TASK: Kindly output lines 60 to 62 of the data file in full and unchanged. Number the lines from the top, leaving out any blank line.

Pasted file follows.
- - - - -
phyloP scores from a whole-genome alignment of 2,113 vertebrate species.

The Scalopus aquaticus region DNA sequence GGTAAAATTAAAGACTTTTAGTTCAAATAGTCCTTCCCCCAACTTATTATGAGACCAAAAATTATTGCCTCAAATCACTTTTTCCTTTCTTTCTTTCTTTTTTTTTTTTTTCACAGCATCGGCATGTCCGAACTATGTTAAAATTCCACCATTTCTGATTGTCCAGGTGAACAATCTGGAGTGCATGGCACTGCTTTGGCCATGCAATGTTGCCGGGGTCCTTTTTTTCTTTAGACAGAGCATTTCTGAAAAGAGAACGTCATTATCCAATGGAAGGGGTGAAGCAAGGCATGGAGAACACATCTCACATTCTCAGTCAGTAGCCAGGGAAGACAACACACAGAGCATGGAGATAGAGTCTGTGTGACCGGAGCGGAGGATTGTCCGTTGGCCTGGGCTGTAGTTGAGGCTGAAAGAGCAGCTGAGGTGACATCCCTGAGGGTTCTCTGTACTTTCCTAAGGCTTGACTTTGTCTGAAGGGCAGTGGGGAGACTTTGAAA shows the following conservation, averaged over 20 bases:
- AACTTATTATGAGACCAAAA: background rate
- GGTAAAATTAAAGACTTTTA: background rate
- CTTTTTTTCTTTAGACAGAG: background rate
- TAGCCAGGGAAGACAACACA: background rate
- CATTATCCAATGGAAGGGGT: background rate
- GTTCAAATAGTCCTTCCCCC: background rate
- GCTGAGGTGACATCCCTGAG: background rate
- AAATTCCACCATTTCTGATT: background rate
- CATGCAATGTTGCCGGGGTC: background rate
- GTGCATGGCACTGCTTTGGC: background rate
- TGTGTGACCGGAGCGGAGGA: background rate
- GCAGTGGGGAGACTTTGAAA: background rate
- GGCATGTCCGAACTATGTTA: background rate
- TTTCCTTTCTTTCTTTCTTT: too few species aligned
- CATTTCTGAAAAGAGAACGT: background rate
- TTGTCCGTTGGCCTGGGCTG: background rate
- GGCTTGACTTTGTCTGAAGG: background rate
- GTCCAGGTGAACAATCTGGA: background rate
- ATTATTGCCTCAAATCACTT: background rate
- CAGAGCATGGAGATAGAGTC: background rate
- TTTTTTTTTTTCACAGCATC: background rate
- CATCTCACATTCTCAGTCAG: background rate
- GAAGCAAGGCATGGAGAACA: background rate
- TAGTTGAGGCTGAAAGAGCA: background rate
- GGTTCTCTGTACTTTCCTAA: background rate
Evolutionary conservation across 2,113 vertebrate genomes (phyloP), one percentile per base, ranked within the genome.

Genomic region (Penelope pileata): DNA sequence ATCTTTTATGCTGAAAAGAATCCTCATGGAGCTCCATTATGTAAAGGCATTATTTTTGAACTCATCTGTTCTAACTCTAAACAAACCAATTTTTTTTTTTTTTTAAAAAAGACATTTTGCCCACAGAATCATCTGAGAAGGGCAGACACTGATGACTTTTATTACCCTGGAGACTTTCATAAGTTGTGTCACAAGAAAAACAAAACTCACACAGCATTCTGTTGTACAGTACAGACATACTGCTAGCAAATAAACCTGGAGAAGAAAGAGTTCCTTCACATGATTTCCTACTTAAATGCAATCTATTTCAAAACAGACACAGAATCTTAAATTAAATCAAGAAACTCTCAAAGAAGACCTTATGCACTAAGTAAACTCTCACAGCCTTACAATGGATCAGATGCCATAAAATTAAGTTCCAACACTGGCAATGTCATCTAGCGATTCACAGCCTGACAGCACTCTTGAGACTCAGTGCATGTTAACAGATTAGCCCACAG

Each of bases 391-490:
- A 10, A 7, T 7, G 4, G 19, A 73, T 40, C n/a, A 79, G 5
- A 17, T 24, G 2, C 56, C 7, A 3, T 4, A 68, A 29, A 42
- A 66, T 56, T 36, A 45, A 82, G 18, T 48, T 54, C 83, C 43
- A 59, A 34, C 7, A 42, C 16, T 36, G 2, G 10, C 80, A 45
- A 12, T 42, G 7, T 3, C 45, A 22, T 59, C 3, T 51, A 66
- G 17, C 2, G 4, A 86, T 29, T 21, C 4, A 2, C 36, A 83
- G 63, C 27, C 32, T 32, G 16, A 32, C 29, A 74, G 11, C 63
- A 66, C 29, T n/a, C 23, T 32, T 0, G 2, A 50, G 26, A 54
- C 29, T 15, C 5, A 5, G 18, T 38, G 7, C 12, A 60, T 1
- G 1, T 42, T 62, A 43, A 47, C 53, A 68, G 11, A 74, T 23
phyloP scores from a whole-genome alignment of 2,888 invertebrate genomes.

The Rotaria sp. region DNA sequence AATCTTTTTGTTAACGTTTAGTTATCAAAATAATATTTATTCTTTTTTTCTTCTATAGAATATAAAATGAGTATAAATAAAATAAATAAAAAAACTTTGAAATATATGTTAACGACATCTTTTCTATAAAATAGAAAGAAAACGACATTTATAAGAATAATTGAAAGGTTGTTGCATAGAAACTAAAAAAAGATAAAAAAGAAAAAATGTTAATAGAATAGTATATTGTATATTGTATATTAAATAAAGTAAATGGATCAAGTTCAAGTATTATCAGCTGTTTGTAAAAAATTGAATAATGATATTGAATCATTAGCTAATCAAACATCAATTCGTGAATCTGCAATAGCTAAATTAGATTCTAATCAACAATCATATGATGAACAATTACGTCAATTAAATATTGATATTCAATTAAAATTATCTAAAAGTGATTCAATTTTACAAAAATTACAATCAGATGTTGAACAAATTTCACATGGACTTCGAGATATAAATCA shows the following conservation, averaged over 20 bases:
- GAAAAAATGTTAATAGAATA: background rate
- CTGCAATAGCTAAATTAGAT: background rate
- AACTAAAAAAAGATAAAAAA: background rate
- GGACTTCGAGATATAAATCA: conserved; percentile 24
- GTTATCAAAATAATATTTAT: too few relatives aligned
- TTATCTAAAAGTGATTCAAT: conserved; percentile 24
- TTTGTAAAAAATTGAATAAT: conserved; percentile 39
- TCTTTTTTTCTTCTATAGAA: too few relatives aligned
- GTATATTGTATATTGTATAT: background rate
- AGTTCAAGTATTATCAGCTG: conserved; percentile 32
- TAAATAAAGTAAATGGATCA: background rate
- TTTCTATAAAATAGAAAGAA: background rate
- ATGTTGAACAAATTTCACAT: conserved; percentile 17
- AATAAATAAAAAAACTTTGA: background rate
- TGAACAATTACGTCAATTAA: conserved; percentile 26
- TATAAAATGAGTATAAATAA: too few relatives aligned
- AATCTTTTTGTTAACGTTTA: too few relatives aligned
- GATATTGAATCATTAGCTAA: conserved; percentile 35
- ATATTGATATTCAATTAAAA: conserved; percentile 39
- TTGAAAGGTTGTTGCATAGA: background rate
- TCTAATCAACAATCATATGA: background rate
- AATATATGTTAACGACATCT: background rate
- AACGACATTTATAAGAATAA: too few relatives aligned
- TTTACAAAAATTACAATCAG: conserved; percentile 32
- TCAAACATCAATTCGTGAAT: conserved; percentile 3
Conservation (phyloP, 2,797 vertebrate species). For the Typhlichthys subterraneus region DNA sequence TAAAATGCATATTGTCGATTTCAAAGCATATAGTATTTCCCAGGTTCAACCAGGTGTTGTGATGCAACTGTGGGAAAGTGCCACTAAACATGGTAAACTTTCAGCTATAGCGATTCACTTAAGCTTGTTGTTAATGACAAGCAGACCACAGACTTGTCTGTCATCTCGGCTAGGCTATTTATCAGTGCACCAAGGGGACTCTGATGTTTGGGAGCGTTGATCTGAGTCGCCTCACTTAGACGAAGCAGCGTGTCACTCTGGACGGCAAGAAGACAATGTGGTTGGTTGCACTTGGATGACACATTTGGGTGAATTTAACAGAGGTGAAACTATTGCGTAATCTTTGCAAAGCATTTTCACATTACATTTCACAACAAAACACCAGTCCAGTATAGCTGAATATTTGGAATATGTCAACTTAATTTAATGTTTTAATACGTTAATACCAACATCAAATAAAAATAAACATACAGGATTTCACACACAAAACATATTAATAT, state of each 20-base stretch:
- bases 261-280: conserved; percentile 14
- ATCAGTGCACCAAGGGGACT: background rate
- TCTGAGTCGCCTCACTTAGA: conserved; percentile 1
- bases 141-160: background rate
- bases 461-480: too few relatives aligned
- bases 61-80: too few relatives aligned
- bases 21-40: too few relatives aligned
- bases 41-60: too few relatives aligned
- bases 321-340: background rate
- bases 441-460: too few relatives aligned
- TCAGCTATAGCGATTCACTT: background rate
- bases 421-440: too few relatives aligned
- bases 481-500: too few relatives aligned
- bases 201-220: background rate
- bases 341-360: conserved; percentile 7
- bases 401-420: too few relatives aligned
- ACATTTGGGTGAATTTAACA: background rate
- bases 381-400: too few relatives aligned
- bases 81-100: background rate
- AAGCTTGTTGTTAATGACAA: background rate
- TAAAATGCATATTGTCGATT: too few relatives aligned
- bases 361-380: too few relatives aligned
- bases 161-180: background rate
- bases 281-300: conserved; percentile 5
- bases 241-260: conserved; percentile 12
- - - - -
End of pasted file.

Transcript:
- GATATTGAATCATTAGCTAA: conserved; percentile 35
- ATATTGATATTCAATTAAAA: conserved; percentile 39
- TTGAAAGGTTGTTGCATAGA: background rate